On the PBS program, Nature, there’s a 5-second introduction that never fails to delight me. A baby Lemur sits pressed against its mother as the pair sit on a tree branch that overlooks an expanse of jungle. Suddenly, the baby decides to explore the far end of the limb but manages only a few measured steps before its mother jerks it to safety by its tail. That classic tension between a curious youngster and a parent’s guarded wisdom is universal in most mammals, I suspect.
The film sequence came to mind, recently, while I exchanged thoughts with a young woman on Facebook. For her, social justice was moving at a snail’s pace or not at all. As I am 83, I offered a different view. She was, I wrote, being too pessimistic. I ended my remarks with the example of the water glass being considered half full or half empty.
After the exchange was over, I decided my response had been too condescending. Unlike the young woman, at 83, I’ve walked a road long enough to take the measure of a few accomplishments. I can’t blame her for not remembering that sixty years ago a married woman wasn’t allowed a credit card without her husband’s permission, and sexual harassment was just “boys being boys.” Today, a woman is about to become Vice President of the United States. I call that progress.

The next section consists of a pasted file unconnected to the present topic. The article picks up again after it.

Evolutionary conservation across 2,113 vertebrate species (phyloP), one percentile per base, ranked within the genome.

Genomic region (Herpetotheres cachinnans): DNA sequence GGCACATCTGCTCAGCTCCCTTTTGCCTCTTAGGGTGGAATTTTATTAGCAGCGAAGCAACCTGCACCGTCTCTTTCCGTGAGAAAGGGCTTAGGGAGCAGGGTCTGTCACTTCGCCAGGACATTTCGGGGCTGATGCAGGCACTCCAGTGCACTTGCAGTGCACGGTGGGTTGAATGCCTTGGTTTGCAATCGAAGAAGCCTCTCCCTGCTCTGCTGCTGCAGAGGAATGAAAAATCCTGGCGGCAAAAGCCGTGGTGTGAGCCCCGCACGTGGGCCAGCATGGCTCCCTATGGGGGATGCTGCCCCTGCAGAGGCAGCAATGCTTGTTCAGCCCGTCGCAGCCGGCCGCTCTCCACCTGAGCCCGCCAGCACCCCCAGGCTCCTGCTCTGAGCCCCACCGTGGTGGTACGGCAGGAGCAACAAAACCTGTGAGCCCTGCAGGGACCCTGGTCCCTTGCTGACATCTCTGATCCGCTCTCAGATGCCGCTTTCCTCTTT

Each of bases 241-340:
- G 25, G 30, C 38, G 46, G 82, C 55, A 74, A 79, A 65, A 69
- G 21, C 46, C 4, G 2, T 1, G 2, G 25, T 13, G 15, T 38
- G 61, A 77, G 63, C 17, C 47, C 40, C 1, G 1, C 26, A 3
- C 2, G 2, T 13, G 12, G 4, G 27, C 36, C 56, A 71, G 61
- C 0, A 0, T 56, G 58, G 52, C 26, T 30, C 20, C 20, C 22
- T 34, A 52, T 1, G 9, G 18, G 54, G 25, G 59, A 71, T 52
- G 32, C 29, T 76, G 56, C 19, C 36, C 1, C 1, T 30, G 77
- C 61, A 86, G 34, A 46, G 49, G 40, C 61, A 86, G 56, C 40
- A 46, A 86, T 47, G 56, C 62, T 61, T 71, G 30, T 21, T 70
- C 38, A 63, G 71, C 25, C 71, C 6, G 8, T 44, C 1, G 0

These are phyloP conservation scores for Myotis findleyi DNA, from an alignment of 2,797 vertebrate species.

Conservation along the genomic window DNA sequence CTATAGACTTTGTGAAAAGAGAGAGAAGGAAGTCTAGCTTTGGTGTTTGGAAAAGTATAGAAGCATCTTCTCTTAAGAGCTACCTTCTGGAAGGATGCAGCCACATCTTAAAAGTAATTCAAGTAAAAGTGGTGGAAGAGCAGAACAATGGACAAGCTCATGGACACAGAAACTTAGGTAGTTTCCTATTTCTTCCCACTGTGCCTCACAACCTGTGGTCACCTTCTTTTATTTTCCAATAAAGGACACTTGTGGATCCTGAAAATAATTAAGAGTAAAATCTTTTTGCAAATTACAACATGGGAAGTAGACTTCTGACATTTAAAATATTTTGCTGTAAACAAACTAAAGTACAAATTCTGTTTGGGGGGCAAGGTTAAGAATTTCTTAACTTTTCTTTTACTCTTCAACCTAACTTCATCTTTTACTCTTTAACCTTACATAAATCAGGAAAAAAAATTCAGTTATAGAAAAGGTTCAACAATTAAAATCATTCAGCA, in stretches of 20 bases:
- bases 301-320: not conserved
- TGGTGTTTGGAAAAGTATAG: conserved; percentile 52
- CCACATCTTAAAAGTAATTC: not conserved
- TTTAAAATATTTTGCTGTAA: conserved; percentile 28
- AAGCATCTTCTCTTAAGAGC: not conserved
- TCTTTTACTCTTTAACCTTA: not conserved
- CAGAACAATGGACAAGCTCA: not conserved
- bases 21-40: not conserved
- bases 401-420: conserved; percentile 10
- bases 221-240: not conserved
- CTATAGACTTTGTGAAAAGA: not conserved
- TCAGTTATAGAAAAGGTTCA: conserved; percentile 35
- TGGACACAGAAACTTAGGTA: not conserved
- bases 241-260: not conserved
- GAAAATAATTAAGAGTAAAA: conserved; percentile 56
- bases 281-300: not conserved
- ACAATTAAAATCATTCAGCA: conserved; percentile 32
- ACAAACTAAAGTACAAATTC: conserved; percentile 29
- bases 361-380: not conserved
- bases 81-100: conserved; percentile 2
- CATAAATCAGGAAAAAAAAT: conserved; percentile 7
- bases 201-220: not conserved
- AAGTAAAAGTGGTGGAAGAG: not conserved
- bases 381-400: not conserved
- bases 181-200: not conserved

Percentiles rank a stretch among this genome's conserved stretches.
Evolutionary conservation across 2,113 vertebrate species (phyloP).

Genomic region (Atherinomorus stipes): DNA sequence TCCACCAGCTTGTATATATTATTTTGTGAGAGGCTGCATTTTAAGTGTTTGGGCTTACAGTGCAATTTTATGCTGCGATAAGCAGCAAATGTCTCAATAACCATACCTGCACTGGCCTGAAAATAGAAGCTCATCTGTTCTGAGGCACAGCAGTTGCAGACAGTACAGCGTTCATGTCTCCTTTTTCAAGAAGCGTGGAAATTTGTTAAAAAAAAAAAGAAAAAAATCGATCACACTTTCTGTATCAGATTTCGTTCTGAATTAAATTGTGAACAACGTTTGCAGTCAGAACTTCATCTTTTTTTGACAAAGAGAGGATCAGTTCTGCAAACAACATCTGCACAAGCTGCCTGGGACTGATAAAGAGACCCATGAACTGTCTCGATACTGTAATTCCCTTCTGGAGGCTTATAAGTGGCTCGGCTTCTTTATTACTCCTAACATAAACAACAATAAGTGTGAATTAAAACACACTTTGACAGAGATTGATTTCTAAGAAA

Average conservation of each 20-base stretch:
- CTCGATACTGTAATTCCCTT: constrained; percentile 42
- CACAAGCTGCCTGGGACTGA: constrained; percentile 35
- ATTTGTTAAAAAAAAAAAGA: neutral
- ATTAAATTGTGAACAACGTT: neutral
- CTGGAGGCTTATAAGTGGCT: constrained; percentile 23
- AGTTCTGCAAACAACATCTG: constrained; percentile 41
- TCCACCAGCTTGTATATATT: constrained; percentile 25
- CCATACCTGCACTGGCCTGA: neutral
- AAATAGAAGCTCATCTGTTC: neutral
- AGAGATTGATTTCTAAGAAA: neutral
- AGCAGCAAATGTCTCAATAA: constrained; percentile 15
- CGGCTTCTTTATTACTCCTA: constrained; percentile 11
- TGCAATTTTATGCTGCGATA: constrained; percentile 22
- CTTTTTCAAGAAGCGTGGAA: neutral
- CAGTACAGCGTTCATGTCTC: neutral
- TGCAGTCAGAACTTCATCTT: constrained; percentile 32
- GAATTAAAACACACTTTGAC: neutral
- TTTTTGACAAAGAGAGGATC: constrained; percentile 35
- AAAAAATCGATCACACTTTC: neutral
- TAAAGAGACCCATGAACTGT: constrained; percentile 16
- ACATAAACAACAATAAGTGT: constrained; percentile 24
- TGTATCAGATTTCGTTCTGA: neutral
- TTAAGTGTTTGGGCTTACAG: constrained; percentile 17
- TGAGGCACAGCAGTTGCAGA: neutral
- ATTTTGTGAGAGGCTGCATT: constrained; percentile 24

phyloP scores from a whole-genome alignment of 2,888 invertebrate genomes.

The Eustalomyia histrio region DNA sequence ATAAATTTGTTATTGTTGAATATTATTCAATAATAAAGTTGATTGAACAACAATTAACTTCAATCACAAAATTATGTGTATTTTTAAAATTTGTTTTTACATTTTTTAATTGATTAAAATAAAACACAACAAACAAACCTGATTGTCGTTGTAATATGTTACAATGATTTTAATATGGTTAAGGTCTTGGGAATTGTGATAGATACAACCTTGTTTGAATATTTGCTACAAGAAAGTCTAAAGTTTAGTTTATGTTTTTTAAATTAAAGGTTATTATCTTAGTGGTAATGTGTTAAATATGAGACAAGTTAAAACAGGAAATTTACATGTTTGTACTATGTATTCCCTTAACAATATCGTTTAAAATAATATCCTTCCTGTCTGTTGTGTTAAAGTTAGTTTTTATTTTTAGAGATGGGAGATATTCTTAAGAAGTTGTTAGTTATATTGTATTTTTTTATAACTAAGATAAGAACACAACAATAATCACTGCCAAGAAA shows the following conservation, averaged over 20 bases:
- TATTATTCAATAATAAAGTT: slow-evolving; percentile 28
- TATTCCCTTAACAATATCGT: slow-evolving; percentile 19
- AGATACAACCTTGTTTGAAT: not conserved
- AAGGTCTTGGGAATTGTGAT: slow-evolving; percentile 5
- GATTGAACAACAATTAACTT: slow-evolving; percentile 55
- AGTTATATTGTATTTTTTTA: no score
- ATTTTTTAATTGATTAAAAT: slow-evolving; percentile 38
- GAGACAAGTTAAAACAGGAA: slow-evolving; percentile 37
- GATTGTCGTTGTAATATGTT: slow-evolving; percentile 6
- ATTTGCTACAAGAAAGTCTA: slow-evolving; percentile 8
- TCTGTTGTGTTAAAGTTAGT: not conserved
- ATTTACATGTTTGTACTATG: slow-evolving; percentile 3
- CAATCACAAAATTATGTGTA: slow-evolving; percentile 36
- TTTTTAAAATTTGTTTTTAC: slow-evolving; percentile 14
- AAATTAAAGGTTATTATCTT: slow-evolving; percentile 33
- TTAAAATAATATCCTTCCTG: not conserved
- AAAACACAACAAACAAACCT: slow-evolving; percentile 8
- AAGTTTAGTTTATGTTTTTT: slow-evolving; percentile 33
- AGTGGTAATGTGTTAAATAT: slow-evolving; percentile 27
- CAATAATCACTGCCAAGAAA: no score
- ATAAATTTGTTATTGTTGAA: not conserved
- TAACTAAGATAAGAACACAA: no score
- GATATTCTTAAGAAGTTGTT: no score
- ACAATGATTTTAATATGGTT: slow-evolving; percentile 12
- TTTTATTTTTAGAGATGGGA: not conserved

What makes me happy, as well, are public water fountains that are no longer designated “for whites” and “for blacks.” In the past, a visitor might have imagined different water belonged to different people. Interracial marriage is common these days. In the past, it was illegal. Attempting it might get lovers killed. Same-sex marriage wasn’t possible, either. Same-sex anything of a personal note could land someone in jail.
People couldn’t expect a minimum wage in the good old days. They got what the boss offered. If they lost their jobs, the only safety net was a few weeks of unemployment benefits. After that, workers were on their own, unless they were mentally ill. In that case, they risked living in an institution without parole and not much medical treatment, either.
The progress I’ve listed is suggestive and not complete. Nor did those changes come easily. Many people took opposing views and burned with a passion equal to that of the reformers. At times, the debate was incendiary. At times, violence spoke louder than words.
In a free society, progress is slow because nothing is done without forming a consensus. Democracy is like a man stumbling forward on stilts, using one leg in opposition to the other until he achieves balance. That balance doesn’t happen overnight. It requires patience.
Nature seems to respect patience. It can take an eon to add one dot to a butterfly wing. It can also explain why old people are tolerated longer than might be expected. Certainly, we have nothing to add to procreation and are, therefore, a burden to evolution. Even so, Nature seems to prize one virtue. Our institutionalized memory keeps young lemurs from falling out of trees.